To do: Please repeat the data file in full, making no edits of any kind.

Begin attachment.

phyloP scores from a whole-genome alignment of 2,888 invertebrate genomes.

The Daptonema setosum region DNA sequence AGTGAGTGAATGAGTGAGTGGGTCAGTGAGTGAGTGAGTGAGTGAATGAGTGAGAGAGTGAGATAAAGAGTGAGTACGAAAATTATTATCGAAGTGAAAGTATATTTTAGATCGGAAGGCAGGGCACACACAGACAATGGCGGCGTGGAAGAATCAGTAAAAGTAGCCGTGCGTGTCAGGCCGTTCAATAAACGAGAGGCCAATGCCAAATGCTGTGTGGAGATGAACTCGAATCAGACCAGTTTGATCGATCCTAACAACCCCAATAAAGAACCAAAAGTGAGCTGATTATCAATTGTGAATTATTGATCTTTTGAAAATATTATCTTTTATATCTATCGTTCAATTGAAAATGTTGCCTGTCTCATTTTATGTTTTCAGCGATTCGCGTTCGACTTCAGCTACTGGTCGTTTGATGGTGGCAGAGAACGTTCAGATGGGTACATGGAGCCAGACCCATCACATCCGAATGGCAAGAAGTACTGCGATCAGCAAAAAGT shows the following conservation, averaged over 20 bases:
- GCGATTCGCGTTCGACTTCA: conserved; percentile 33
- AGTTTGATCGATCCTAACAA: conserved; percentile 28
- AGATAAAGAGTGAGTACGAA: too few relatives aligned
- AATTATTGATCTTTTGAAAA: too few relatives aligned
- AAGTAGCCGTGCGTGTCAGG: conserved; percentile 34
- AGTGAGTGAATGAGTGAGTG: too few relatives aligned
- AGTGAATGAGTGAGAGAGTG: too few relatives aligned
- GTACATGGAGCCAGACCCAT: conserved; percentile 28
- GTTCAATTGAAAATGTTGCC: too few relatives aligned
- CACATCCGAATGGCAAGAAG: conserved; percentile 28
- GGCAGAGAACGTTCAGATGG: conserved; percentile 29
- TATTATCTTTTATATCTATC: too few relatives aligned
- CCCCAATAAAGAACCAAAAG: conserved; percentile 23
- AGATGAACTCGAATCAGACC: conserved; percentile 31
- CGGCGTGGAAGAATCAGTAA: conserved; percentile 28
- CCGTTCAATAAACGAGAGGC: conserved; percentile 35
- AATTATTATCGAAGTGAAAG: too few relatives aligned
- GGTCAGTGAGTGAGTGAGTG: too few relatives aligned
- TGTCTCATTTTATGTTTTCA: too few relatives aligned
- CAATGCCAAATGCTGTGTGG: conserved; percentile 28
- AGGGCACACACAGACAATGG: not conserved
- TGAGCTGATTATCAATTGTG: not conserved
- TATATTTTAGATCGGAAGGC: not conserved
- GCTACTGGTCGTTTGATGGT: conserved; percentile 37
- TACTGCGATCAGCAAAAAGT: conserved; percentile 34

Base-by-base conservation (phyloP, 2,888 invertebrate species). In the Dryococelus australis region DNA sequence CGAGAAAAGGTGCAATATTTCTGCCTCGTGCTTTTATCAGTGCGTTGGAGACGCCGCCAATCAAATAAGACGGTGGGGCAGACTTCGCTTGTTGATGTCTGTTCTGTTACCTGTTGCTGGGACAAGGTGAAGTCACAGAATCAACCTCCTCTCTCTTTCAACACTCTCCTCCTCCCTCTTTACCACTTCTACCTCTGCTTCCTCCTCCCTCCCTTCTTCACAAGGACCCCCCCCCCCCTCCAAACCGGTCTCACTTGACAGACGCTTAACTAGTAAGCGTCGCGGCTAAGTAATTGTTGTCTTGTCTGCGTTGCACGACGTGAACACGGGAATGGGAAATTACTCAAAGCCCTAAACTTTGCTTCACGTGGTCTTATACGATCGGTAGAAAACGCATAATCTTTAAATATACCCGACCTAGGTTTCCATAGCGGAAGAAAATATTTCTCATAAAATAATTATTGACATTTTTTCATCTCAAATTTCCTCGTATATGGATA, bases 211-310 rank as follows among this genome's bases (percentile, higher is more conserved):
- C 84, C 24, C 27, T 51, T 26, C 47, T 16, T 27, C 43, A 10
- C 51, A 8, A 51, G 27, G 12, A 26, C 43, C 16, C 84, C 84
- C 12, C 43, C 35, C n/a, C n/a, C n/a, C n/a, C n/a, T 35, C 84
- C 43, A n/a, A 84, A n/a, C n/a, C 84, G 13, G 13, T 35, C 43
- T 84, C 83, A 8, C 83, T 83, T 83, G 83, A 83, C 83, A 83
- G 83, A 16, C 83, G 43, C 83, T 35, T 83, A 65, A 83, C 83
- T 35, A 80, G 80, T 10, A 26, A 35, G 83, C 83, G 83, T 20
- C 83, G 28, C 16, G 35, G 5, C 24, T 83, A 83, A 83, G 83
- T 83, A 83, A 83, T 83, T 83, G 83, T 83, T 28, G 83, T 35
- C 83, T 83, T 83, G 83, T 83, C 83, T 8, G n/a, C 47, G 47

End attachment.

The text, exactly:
phyloP scores from a whole-genome alignment of 2,888 invertebrate genomes.

The Daptonema setosum region DNA sequence AGTGAGTGAATGAGTGAGTGGGTCAGTGAGTGAGTGAGTGAGTGAATGAGTGAGAGAGTGAGATAAAGAGTGAGTACGAAAATTATTATCGAAGTGAAAGTATATTTTAGATCGGAAGGCAGGGCACACACAGACAATGGCGGCGTGGAAGAATCAGTAAAAGTAGCCGTGCGTGTCAGGCCGTTCAATAAACGAGAGGCCAATGCCAAATGCTGTGTGGAGATGAACTCGAATCAGACCAGTTTGATCGATCCTAACAACCCCAATAAAGAACCAAAAGTGAGCTGATTATCAATTGTGAATTATTGATCTTTTGAAAATATTATCTTTTATATCTATCGTTCAATTGAAAATGTTGCCTGTCTCATTTTATGTTTTCAGCGATTCGCGTTCGACTTCAGCTACTGGTCGTTTGATGGTGGCAGAGAACGTTCAGATGGGTACATGGAGCCAGACCCATCACATCCGAATGGCAAGAAGTACTGCGATCAGCAAAAAGT shows the following conservation, averaged over 20 bases:
- GCGATTCGCGTTCGACTTCA: conserved; percentile 33
- AGTTTGATCGATCCTAACAA: conserved; percentile 28
- AGATAAAGAGTGAGTACGAA: too few relatives aligned
- AATTATTGATCTTTTGAAAA: too few relatives aligned
- AAGTAGCCGTGCGTGTCAGG: conserved; percentile 34
- AGTGAGTGAATGAGTGAGTG: too few relatives aligned
- AGTGAATGAGTGAGAGAGTG: too few relatives aligned
- GTACATGGAGCCAGACCCAT: conserved; percentile 28
- GTTCAATTGAAAATGTTGCC: too few relatives aligned
- CACATCCGAATGGCAAGAAG: conserved; percentile 28
- GGCAGAGAACGTTCAGATGG: conserved; percentile 29
- TATTATCTTTTATATCTATC: too few relatives aligned
- CCCCAATAAAGAACCAAAAG: conserved; percentile 23
- AGATGAACTCGAATCAGACC: conserved; percentile 31
- CGGCGTGGAAGAATCAGTAA: conserved; percentile 28
- CCGTTCAATAAACGAGAGGC: conserved; percentile 35
- AATTATTATCGAAGTGAAAG: too few relatives aligned
- GGTCAGTGAGTGAGTGAGTG: too few relatives aligned
- TGTCTCATTTTATGTTTTCA: too few relatives aligned
- CAATGCCAAATGCTGTGTGG: conserved; percentile 28
- AGGGCACACACAGACAATGG: not conserved
- TGAGCTGATTATCAATTGTG: not conserved
- TATATTTTAGATCGGAAGGC: not conserved
- GCTACTGGTCGTTTGATGGT: conserved; percentile 37
- TACTGCGATCAGCAAAAAGT: conserved; percentile 34

Base-by-base conservation (phyloP, 2,888 invertebrate species). In the Dryococelus australis region DNA sequence CGAGAAAAGGTGCAATATTTCTGCCTCGTGCTTTTATCAGTGCGTTGGAGACGCCGCCAATCAAATAAGACGGTGGGGCAGACTTCGCTTGTTGATGTCTGTTCTGTTACCTGTTGCTGGGACAAGGTGAAGTCACAGAATCAACCTCCTCTCTCTTTCAACACTCTCCTCCTCCCTCTTTACCACTTCTACCTCTGCTTCCTCCTCCCTCCCTTCTTCACAAGGACCCCCCCCCCCCTCCAAACCGGTCTCACTTGACAGACGCTTAACTAGTAAGCGTCGCGGCTAAGTAATTGTTGTCTTGTCTGCGTTGCACGACGTGAACACGGGAATGGGAAATTACTCAAAGCCCTAAACTTTGCTTCACGTGGTCTTATACGATCGGTAGAAAACGCATAATCTTTAAATATACCCGACCTAGGTTTCCATAGCGGAAGAAAATATTTCTCATAAAATAATTATTGACATTTTTTCATCTCAAATTTCCTCGTATATGGATA, bases 211-310 rank as follows among this genome's bases (percentile, higher is more conserved):
- C 84, C 24, C 27, T 51, T 26, C 47, T 16, T 27, C 43, A 10
- C 51, A 8, A 51, G 27, G 12, A 26, C 43, C 16, C 84, C 84
- C 12, C 43, C 35, C n/a, C n/a, C n/a, C n/a, C n/a, T 35, C 84
- C 43, A n/a, A 84, A n/a, C n/a, C 84, G 13, G 13, T 35, C 43
- T 84, C 83, A 8, C 83, T 83, T 83, G 83, A 83, C 83, A 83
- G 83, A 16, C 83, G 43, C 83, T 35, T 83, A 65, A 83, C 83
- T 35, A 80, G 80, T 10, A 26, A 35, G 83, C 83, G 83, T 20
- C 83, G 28, C 16, G 35, G 5, C 24, T 83, A 83, A 83, G 83
- T 83, A 83, A 83, T 83, T 83, G 83, T 83, T 28, G 83, T 35
- C 83, T 83, T 83, G 83, T 83, C 83, T 8, G n/a, C 47, G 47